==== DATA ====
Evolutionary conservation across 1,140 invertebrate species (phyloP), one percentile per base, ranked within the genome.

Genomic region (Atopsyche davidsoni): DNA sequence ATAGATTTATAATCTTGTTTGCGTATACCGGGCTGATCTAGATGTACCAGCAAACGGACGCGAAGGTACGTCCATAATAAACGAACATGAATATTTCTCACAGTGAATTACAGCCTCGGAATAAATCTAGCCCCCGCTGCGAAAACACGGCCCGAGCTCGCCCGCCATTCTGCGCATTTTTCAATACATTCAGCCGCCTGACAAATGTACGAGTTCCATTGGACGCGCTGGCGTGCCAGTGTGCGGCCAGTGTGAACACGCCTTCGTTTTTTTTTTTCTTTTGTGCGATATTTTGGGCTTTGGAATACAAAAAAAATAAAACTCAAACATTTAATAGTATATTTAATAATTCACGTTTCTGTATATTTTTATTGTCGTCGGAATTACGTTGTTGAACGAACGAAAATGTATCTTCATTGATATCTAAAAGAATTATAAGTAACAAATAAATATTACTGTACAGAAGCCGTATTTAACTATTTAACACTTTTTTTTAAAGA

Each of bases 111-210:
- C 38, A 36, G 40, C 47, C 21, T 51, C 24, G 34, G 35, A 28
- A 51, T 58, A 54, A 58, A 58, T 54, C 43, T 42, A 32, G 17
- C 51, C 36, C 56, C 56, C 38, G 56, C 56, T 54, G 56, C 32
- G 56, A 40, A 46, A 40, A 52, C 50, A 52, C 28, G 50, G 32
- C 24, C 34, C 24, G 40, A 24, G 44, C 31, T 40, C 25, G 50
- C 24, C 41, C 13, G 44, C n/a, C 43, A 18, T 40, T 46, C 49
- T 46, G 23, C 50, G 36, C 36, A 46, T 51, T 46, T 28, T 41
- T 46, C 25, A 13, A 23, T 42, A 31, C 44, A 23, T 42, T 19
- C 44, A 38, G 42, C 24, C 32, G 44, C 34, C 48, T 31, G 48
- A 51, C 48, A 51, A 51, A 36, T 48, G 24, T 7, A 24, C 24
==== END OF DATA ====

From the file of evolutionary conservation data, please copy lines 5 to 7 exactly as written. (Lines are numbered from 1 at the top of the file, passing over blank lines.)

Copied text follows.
- A 51, T 58, A 54, A 58, A 58, T 54, C 43, T 42, A 32, G 17
- C 51, C 36, C 56, C 56, C 38, G 56, C 56, T 54, G 56, C 32
- G 56, A 40, A 46, A 40, A 52, C 50, A 52, C 28, G 50, G 32